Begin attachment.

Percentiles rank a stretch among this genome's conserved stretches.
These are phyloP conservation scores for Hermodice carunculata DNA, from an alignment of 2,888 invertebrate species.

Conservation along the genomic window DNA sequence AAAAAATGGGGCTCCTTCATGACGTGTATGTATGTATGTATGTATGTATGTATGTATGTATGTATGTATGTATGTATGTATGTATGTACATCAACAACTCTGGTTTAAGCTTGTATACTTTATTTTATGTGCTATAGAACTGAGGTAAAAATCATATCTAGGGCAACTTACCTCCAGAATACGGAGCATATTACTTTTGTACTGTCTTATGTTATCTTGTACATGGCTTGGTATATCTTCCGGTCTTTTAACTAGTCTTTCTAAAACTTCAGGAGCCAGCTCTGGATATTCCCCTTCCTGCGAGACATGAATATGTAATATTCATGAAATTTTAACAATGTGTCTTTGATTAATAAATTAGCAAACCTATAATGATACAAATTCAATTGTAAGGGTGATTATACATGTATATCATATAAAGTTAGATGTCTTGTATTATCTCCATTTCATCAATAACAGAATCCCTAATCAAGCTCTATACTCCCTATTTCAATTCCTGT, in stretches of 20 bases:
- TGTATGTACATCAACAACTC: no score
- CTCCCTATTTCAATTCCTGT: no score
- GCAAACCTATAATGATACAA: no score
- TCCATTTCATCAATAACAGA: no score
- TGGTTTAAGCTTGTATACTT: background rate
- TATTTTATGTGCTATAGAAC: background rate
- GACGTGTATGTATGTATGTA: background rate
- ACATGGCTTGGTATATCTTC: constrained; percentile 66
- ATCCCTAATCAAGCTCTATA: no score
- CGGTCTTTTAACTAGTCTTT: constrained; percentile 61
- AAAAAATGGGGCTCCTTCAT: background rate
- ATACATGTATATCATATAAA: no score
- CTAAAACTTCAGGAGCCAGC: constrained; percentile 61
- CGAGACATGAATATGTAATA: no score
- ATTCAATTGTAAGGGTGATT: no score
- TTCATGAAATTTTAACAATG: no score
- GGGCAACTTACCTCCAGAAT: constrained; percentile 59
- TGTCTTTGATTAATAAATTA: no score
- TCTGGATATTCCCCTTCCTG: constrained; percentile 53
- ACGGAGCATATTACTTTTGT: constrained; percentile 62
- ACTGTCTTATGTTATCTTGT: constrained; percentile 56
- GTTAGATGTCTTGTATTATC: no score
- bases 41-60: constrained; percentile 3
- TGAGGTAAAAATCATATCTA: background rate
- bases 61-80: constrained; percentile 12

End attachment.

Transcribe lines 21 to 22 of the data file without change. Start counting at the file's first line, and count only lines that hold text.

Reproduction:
- TGTCTTTGATTAATAAATTA: no score
- TCTGGATATTCCCCTTCCTG: constrained; percentile 53